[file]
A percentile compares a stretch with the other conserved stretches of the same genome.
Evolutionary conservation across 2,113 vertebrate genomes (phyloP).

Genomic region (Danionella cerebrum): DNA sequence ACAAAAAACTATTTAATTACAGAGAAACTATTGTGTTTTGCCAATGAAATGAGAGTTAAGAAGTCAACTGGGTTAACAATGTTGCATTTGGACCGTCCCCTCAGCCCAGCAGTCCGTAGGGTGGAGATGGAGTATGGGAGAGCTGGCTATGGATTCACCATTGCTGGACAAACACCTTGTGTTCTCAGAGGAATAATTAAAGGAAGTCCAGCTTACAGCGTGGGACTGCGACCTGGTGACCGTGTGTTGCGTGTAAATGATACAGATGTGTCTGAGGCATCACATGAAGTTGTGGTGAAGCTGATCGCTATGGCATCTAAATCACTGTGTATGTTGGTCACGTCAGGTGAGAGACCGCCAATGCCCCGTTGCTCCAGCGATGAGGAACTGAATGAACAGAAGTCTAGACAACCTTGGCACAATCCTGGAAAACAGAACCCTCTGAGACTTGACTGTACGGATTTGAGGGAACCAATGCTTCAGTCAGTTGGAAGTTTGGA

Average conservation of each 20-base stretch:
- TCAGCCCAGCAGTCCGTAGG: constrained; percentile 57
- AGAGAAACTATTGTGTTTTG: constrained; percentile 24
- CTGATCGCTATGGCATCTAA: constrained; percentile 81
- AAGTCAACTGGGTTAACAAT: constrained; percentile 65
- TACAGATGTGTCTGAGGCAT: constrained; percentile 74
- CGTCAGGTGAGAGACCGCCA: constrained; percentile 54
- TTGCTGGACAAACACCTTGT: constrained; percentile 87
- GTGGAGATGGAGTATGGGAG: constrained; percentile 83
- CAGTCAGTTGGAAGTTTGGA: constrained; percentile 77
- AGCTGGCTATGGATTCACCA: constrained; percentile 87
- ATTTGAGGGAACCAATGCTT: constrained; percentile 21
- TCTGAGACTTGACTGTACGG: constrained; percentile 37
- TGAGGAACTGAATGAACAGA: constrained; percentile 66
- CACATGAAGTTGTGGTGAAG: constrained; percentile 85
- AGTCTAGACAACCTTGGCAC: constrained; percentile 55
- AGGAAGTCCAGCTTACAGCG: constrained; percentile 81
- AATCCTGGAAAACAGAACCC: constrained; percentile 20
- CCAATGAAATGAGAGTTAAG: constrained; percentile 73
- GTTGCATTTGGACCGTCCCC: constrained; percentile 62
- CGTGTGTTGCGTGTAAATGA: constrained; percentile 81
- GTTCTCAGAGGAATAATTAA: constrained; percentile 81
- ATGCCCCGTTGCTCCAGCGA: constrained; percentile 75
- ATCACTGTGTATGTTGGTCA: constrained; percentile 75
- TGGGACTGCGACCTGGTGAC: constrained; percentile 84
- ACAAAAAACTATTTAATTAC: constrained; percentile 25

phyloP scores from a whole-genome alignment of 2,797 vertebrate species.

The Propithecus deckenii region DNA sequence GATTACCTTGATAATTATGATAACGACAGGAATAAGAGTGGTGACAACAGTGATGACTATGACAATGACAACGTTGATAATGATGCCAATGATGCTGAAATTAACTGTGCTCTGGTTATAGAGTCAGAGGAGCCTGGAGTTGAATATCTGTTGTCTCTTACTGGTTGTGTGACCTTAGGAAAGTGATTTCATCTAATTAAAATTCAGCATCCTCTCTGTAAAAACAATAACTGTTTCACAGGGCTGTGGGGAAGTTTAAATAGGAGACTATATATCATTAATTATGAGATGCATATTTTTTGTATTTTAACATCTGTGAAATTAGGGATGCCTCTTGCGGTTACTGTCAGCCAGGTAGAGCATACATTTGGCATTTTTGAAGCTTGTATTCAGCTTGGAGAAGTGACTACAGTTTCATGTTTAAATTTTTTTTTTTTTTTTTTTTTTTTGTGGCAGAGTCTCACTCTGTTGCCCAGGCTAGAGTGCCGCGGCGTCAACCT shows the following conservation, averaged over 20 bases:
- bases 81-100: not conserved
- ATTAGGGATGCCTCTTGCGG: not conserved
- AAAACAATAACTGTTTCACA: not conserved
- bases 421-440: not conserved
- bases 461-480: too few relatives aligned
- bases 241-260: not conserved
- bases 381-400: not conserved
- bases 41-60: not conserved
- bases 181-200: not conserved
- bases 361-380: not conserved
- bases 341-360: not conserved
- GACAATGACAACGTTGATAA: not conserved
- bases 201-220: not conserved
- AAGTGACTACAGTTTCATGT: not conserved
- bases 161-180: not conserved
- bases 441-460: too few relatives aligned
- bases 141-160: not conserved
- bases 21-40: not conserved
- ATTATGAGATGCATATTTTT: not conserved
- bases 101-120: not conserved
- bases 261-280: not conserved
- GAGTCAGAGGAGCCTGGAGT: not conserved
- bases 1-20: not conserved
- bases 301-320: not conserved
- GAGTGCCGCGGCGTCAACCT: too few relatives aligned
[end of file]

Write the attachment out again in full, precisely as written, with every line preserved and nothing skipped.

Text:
A percentile compares a stretch with the other conserved stretches of the same genome.
Evolutionary conservation across 2,113 vertebrate genomes (phyloP).

Genomic region (Danionella cerebrum): DNA sequence ACAAAAAACTATTTAATTACAGAGAAACTATTGTGTTTTGCCAATGAAATGAGAGTTAAGAAGTCAACTGGGTTAACAATGTTGCATTTGGACCGTCCCCTCAGCCCAGCAGTCCGTAGGGTGGAGATGGAGTATGGGAGAGCTGGCTATGGATTCACCATTGCTGGACAAACACCTTGTGTTCTCAGAGGAATAATTAAAGGAAGTCCAGCTTACAGCGTGGGACTGCGACCTGGTGACCGTGTGTTGCGTGTAAATGATACAGATGTGTCTGAGGCATCACATGAAGTTGTGGTGAAGCTGATCGCTATGGCATCTAAATCACTGTGTATGTTGGTCACGTCAGGTGAGAGACCGCCAATGCCCCGTTGCTCCAGCGATGAGGAACTGAATGAACAGAAGTCTAGACAACCTTGGCACAATCCTGGAAAACAGAACCCTCTGAGACTTGACTGTACGGATTTGAGGGAACCAATGCTTCAGTCAGTTGGAAGTTTGGA

Average conservation of each 20-base stretch:
- TCAGCCCAGCAGTCCGTAGG: constrained; percentile 57
- AGAGAAACTATTGTGTTTTG: constrained; percentile 24
- CTGATCGCTATGGCATCTAA: constrained; percentile 81
- AAGTCAACTGGGTTAACAAT: constrained; percentile 65
- TACAGATGTGTCTGAGGCAT: constrained; percentile 74
- CGTCAGGTGAGAGACCGCCA: constrained; percentile 54
- TTGCTGGACAAACACCTTGT: constrained; percentile 87
- GTGGAGATGGAGTATGGGAG: constrained; percentile 83
- CAGTCAGTTGGAAGTTTGGA: constrained; percentile 77
- AGCTGGCTATGGATTCACCA: constrained; percentile 87
- ATTTGAGGGAACCAATGCTT: constrained; percentile 21
- TCTGAGACTTGACTGTACGG: constrained; percentile 37
- TGAGGAACTGAATGAACAGA: constrained; percentile 66
- CACATGAAGTTGTGGTGAAG: constrained; percentile 85
- AGTCTAGACAACCTTGGCAC: constrained; percentile 55
- AGGAAGTCCAGCTTACAGCG: constrained; percentile 81
- AATCCTGGAAAACAGAACCC: constrained; percentile 20
- CCAATGAAATGAGAGTTAAG: constrained; percentile 73
- GTTGCATTTGGACCGTCCCC: constrained; percentile 62
- CGTGTGTTGCGTGTAAATGA: constrained; percentile 81
- GTTCTCAGAGGAATAATTAA: constrained; percentile 81
- ATGCCCCGTTGCTCCAGCGA: constrained; percentile 75
- ATCACTGTGTATGTTGGTCA: constrained; percentile 75
- TGGGACTGCGACCTGGTGAC: constrained; percentile 84
- ACAAAAAACTATTTAATTAC: constrained; percentile 25

phyloP scores from a whole-genome alignment of 2,797 vertebrate species.

The Propithecus deckenii region DNA sequence GATTACCTTGATAATTATGATAACGACAGGAATAAGAGTGGTGACAACAGTGATGACTATGACAATGACAACGTTGATAATGATGCCAATGATGCTGAAATTAACTGTGCTCTGGTTATAGAGTCAGAGGAGCCTGGAGTTGAATATCTGTTGTCTCTTACTGGTTGTGTGACCTTAGGAAAGTGATTTCATCTAATTAAAATTCAGCATCCTCTCTGTAAAAACAATAACTGTTTCACAGGGCTGTGGGGAAGTTTAAATAGGAGACTATATATCATTAATTATGAGATGCATATTTTTTGTATTTTAACATCTGTGAAATTAGGGATGCCTCTTGCGGTTACTGTCAGCCAGGTAGAGCATACATTTGGCATTTTTGAAGCTTGTATTCAGCTTGGAGAAGTGACTACAGTTTCATGTTTAAATTTTTTTTTTTTTTTTTTTTTTTTGTGGCAGAGTCTCACTCTGTTGCCCAGGCTAGAGTGCCGCGGCGTCAACCT shows the following conservation, averaged over 20 bases:
- bases 81-100: not conserved
- ATTAGGGATGCCTCTTGCGG: not conserved
- AAAACAATAACTGTTTCACA: not conserved
- bases 421-440: not conserved
- bases 461-480: too few relatives aligned
- bases 241-260: not conserved
- bases 381-400: not conserved
- bases 41-60: not conserved
- bases 181-200: not conserved
- bases 361-380: not conserved
- bases 341-360: not conserved
- GACAATGACAACGTTGATAA: not conserved
- bases 201-220: not conserved
- AAGTGACTACAGTTTCATGT: not conserved
- bases 161-180: not conserved
- bases 441-460: too few relatives aligned
- bases 141-160: not conserved
- bases 21-40: not conserved
- ATTATGAGATGCATATTTTT: not conserved
- bases 101-120: not conserved
- bases 261-280: not conserved
- GAGTCAGAGGAGCCTGGAGT: not conserved
- bases 1-20: not conserved
- bases 301-320: not conserved
- GAGTGCCGCGGCGTCAACCT: too few relatives aligned